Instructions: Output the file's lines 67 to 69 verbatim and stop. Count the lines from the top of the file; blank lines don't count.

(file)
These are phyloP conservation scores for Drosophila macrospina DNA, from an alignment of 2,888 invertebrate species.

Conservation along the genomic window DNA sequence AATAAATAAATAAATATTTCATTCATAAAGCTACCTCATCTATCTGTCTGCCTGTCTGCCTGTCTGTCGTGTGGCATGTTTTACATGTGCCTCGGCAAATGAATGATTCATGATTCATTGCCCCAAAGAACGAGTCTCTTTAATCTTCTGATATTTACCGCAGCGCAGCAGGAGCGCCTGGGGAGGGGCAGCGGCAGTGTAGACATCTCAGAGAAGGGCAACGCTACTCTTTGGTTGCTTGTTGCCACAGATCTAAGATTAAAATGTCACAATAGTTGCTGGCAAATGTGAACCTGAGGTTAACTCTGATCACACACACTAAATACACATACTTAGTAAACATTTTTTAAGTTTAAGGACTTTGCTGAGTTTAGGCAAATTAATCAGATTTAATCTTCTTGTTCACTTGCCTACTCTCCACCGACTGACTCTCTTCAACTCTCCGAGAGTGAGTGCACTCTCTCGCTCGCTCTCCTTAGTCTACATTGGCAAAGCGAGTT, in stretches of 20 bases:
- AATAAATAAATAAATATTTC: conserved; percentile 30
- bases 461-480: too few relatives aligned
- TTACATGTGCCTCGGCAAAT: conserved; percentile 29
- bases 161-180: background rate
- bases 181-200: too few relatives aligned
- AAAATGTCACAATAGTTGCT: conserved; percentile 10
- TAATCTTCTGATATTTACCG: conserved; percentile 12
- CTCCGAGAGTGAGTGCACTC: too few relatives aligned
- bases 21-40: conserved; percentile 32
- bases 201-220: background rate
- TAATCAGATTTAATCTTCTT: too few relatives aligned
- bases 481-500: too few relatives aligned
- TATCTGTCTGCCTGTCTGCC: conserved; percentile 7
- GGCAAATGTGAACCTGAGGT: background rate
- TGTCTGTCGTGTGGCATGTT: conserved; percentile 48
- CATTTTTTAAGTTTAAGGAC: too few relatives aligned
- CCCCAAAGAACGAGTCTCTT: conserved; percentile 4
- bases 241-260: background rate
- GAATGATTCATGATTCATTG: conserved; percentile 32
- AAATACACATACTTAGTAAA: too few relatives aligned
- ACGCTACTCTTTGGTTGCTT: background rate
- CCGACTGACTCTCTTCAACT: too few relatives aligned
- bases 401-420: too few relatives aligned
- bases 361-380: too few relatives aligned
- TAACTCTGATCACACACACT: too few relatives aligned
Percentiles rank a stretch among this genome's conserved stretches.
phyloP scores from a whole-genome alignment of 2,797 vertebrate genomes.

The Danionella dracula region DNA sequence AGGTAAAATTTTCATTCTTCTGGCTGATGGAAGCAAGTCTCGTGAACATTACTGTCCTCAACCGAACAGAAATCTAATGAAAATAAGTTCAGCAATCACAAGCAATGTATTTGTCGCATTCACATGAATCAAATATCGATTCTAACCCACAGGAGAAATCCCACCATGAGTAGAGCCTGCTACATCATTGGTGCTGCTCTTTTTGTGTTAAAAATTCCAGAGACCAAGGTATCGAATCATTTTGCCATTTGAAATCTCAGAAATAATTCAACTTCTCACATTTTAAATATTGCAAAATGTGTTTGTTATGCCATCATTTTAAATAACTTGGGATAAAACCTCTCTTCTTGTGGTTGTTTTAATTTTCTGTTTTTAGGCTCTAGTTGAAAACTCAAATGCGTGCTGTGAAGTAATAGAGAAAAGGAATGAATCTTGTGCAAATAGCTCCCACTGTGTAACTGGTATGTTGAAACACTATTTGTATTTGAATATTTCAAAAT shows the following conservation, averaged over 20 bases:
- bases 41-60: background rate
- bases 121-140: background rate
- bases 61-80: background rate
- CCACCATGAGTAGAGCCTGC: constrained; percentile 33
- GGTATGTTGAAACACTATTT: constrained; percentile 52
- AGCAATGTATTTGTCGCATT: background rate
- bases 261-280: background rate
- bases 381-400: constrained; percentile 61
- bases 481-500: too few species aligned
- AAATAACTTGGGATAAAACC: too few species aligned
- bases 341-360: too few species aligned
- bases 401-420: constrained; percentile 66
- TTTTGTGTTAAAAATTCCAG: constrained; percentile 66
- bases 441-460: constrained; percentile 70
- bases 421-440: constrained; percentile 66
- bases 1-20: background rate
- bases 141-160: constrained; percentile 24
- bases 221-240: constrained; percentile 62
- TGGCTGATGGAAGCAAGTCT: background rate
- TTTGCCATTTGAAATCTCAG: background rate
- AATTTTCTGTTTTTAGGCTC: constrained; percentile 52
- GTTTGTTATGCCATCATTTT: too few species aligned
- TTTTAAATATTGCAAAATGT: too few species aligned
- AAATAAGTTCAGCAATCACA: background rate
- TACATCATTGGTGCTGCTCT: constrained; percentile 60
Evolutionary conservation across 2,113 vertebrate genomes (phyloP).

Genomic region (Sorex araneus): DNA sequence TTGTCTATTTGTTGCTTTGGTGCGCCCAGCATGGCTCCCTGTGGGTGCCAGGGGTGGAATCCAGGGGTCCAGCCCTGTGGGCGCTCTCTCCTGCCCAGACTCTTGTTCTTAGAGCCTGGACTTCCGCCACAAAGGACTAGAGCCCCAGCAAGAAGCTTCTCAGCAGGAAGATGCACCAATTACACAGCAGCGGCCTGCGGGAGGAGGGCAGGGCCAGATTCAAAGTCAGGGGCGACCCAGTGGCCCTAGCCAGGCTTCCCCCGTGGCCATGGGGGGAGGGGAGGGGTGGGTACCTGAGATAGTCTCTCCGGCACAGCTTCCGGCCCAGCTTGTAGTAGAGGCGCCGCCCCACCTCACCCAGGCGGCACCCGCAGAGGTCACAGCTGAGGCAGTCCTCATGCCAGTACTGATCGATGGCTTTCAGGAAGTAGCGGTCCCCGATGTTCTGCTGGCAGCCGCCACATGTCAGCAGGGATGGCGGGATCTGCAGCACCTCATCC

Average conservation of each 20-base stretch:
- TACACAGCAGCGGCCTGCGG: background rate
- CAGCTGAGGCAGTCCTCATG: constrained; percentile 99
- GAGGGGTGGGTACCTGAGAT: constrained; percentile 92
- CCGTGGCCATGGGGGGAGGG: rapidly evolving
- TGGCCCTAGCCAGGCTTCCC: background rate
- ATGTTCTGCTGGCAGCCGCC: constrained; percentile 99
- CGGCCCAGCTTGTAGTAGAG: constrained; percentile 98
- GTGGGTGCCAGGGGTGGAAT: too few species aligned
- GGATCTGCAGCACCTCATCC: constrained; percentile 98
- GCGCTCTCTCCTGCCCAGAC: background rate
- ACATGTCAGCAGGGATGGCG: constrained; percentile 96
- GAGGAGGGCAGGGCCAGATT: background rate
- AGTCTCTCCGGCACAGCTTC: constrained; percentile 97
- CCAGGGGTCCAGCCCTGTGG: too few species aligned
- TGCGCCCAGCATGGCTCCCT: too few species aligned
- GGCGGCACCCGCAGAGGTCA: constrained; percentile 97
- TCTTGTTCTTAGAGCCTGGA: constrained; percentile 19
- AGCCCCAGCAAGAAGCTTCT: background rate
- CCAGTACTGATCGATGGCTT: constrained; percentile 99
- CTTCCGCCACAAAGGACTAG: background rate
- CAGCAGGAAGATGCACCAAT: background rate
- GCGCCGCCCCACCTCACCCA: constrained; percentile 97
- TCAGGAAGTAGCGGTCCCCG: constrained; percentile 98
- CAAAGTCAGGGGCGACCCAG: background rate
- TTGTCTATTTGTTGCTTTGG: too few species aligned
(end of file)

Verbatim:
- GGATCTGCAGCACCTCATCC: constrained; percentile 98
- GCGCTCTCTCCTGCCCAGAC: background rate
- ACATGTCAGCAGGGATGGCG: constrained; percentile 96